Antique & Vintage Photographic Equipment

Field Camera

W. Tylar

Name: Unknown
Type: Field Camera
Manufacturer: W. Tylar
Country of Origin: United Kingdom (Birmingham)
Construction: Very solidly made mahogany & brass field camera in plate size of tongue and groove construction; the dark colour suggests that it is made of Spanish mahogany. Double extension, with rack and pinion (straight cut) acting on inner frame. Front standard fixed by through bolts acting on brass strip that clamps to side rails.
Production Period: Unknown

 

Plate / Film Size: plate
Lens: J. Lancaster Rectigraph (front element missing)
Shutter: None
Movements: Rising front and tilting back. Reversible back.
Dimensions (w x h x l): 17 x 19 x 8 cm (closed)
Date of this Example: c1892
Serial Number: None
Availability:
  • Common [ ]
  • Uncommon [ ]
  • Hard to Find [x]
  • Scarce [ ]
Inventory Number: 571

<Photographs to be added>

Description

This field camera by W. Tylar is a very solidly made mahogany & brass field camera in 1/4 plate size of tongue and groove construction; the dark colour suggests that it is made of Spanish mahogany.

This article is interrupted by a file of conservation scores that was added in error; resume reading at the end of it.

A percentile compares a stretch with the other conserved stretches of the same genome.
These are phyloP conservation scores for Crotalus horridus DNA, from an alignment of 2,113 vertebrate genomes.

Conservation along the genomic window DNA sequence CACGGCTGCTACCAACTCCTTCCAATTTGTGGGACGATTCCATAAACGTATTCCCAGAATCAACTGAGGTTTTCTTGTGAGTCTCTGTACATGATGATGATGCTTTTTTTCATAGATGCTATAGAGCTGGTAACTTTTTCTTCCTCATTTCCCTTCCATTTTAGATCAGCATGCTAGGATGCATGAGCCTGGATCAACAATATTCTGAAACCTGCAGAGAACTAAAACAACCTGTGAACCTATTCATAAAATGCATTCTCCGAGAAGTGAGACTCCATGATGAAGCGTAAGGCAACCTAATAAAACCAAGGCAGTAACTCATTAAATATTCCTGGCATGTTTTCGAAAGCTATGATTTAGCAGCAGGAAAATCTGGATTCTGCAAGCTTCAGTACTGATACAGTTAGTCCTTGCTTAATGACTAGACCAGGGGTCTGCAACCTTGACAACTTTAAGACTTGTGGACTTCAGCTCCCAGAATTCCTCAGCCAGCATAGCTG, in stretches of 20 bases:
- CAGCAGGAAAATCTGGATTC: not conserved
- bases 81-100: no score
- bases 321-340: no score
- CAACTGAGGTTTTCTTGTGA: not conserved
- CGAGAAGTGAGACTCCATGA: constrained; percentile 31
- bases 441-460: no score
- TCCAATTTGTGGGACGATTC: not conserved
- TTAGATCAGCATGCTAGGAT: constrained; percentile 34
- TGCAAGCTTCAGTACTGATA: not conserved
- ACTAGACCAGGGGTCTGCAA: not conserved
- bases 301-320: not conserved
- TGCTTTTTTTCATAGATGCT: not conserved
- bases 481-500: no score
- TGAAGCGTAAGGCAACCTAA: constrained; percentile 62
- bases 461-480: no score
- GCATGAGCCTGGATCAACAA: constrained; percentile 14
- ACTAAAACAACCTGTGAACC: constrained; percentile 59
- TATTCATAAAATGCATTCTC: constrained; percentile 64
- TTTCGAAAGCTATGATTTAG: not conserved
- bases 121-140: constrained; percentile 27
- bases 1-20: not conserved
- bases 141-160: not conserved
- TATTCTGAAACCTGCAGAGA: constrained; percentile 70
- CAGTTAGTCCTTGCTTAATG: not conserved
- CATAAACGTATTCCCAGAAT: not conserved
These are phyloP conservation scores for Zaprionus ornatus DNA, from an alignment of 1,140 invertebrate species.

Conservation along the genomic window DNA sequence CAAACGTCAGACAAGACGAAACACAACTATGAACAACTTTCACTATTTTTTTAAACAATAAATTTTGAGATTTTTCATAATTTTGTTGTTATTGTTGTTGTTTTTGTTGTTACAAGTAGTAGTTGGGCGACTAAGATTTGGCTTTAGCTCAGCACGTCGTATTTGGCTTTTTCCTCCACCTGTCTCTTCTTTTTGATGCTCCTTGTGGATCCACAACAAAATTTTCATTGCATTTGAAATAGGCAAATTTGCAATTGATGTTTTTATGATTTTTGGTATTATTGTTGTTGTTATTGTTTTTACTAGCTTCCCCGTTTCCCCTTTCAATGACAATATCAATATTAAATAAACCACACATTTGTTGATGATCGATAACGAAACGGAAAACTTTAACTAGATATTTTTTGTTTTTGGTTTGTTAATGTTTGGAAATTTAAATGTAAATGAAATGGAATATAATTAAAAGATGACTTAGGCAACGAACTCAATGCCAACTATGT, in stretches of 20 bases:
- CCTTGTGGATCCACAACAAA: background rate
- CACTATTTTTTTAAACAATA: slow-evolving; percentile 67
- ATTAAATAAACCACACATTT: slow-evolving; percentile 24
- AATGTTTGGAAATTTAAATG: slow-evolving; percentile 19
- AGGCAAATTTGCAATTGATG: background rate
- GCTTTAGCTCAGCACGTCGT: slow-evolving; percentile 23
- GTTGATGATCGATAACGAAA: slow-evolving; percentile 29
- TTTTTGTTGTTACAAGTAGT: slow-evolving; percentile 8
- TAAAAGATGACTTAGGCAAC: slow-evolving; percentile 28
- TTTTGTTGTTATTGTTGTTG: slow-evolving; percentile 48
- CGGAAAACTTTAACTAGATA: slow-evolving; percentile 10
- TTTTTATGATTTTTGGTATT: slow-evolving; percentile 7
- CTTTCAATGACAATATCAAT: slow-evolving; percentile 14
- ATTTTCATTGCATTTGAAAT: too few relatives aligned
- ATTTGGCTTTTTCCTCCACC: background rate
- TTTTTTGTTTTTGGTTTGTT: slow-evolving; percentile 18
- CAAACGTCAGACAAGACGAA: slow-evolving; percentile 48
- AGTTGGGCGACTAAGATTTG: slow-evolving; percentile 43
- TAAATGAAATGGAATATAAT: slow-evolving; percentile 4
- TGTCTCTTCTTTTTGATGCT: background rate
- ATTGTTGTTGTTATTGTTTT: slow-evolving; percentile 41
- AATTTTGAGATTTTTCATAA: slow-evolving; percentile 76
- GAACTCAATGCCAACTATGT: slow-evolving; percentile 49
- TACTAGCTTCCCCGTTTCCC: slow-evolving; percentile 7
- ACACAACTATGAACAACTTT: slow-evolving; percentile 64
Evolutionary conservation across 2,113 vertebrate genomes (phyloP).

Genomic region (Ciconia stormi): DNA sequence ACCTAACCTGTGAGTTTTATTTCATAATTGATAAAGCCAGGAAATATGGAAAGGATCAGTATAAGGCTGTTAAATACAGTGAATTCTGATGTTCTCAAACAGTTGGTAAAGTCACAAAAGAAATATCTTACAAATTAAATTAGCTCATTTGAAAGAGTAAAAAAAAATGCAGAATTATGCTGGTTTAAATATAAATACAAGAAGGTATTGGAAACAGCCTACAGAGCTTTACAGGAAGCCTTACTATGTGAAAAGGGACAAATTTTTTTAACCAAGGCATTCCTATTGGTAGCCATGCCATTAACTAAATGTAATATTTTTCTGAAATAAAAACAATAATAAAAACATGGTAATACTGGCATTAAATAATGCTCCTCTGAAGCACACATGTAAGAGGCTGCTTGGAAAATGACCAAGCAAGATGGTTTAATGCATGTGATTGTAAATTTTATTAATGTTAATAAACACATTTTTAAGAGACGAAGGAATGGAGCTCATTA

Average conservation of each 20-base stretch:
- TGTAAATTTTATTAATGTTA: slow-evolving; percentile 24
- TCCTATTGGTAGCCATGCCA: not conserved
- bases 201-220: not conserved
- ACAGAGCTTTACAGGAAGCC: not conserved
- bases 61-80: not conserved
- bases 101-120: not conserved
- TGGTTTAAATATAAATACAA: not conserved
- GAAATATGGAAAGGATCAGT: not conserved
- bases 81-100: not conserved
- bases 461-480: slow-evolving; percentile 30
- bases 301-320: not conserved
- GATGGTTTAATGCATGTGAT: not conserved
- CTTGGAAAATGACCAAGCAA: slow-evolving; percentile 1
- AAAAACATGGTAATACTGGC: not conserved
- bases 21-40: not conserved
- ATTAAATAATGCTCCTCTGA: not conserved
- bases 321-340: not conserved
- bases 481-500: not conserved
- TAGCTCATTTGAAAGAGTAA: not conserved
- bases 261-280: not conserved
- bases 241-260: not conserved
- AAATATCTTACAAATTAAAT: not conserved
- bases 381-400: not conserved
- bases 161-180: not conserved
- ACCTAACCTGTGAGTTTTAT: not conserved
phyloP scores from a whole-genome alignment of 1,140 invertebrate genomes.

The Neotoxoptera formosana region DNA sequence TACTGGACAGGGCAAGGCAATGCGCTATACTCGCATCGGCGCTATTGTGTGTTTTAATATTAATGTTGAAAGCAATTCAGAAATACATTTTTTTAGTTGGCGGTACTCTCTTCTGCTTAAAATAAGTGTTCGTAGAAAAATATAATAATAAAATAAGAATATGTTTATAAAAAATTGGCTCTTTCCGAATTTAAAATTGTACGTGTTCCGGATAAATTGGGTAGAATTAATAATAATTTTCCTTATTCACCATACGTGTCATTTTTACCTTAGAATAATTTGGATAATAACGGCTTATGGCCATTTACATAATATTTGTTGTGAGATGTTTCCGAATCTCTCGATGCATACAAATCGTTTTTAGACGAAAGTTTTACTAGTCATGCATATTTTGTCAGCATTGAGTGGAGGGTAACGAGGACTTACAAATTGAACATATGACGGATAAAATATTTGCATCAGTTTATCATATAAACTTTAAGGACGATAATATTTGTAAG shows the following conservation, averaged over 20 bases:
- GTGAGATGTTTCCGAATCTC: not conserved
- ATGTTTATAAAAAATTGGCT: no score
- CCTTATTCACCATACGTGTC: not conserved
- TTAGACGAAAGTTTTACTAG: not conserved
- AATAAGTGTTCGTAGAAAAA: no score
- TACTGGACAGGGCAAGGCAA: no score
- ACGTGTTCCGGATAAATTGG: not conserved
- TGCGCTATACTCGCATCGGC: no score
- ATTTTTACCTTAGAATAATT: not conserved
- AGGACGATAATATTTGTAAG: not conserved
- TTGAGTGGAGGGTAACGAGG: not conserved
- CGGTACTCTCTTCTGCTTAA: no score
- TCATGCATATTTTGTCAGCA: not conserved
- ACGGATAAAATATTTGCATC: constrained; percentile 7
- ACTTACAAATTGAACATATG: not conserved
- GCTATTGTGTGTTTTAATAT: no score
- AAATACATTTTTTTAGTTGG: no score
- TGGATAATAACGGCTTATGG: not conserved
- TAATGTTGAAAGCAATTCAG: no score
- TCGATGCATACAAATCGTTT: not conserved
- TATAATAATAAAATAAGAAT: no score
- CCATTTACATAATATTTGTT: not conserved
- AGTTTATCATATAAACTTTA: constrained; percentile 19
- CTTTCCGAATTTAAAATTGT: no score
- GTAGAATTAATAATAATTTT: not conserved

The front standard is fixed by through bolts that act on a brass cross piece that then clamps against the track. Unfortunately one of the finger nuts has stripped its thread; a previous owner has added a thin locking nut beneath. This makes it a little tricky pulling the standard back and forth in order to collapse the camera for folding.

The camera has very dark maroon square section, double extension tapered bellows. Ground glass screen is intact. Rising front and tilting back. Reversible back.

The lens is a Lancaster Rectigraph, made in mixed metals (very attractive), but missing its front element. The iris ring is seized; it is marked in units of 10,20,30,40 & 50 and Time units of 1,2,4,8,16 & 24. The lens is described in the Lens Vade Mecum [10] and appears to be contemporary with the camera.

Notes

The date is estimated on the basis of the address shown for W. Tylar (57 High Street, Aston, Birmingham), which was in use until 1893 according to Channing & Dunn [2].